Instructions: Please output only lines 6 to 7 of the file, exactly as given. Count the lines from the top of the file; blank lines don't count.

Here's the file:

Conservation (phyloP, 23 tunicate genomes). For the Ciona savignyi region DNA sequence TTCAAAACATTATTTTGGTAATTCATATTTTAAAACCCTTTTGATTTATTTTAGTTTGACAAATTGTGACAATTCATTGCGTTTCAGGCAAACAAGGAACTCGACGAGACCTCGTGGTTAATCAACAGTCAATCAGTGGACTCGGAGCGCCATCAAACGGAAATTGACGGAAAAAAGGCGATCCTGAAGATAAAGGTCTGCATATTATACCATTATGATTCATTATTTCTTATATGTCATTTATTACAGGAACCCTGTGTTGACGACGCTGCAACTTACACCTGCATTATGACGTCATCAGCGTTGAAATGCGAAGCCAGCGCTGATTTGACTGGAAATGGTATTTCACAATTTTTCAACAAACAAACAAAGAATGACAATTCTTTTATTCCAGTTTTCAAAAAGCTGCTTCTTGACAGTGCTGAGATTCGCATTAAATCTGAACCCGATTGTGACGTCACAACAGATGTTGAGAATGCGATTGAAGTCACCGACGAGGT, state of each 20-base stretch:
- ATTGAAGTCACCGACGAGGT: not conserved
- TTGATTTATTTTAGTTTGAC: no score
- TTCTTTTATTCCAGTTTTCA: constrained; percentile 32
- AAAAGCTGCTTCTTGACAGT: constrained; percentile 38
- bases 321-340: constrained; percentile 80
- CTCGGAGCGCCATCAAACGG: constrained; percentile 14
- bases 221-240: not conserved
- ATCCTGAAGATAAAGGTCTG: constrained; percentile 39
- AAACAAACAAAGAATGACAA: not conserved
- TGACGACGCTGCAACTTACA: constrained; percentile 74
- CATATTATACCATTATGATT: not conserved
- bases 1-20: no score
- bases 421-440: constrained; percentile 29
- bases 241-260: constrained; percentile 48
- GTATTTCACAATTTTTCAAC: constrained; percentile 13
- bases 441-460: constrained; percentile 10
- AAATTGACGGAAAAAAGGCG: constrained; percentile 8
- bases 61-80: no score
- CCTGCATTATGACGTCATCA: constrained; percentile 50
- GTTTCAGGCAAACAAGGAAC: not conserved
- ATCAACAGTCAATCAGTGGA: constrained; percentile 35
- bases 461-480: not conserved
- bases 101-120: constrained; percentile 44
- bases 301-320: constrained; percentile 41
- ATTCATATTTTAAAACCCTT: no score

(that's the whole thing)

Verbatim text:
- bases 321-340: constrained; percentile 80
- CTCGGAGCGCCATCAAACGG: constrained; percentile 14